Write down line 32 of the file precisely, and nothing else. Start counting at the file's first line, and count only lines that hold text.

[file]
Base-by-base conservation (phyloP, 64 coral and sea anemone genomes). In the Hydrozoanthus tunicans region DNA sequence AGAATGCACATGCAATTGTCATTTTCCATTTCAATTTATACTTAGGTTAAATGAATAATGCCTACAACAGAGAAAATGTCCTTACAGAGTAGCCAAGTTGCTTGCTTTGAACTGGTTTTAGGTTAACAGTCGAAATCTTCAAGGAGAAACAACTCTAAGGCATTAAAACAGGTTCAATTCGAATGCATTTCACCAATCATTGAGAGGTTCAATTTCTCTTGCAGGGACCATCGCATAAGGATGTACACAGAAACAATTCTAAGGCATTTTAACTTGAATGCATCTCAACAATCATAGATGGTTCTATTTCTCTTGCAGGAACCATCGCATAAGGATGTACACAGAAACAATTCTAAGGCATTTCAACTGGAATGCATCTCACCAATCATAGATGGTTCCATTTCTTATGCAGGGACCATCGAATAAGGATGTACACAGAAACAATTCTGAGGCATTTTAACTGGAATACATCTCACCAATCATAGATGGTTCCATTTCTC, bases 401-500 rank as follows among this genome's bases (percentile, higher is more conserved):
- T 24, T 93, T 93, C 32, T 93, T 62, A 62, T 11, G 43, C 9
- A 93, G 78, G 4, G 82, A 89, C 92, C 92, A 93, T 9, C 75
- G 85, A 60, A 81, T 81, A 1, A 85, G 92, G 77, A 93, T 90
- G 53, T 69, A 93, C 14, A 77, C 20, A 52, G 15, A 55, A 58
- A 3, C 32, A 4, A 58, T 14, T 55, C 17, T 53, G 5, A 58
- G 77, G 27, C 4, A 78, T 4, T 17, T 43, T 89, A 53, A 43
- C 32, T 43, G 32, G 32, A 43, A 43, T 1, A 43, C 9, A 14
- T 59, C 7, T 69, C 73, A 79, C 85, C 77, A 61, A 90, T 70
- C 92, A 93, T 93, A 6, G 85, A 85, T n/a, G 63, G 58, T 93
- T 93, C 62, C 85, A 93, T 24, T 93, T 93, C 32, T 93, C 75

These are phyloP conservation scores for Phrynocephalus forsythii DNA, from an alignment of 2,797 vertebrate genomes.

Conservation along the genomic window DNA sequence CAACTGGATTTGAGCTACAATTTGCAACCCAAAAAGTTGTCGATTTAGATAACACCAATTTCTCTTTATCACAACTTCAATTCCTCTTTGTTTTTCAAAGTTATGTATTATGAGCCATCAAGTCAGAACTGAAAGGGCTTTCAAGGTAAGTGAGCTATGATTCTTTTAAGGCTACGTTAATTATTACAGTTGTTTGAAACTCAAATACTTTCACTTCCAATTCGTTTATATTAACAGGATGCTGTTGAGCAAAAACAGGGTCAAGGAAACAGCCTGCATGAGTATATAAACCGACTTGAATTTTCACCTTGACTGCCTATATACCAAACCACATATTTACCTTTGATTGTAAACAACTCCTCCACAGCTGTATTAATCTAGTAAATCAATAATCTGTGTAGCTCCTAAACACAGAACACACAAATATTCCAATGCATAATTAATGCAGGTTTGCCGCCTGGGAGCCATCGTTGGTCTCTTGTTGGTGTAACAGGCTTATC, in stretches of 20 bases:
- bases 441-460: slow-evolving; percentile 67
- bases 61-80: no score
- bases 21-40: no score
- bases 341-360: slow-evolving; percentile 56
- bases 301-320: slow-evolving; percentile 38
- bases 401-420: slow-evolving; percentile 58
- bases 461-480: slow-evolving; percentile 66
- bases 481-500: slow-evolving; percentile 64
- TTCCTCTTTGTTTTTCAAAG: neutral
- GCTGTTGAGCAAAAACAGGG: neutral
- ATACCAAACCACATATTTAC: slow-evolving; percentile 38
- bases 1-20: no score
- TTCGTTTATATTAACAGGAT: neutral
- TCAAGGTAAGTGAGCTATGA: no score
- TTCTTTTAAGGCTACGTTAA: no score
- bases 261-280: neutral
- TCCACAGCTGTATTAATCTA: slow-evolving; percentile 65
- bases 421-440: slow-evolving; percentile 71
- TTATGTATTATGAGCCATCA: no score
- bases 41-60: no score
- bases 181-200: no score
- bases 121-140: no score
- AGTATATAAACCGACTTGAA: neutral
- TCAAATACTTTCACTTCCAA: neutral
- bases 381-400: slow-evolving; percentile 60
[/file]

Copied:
- TTATGTATTATGAGCCATCA: no score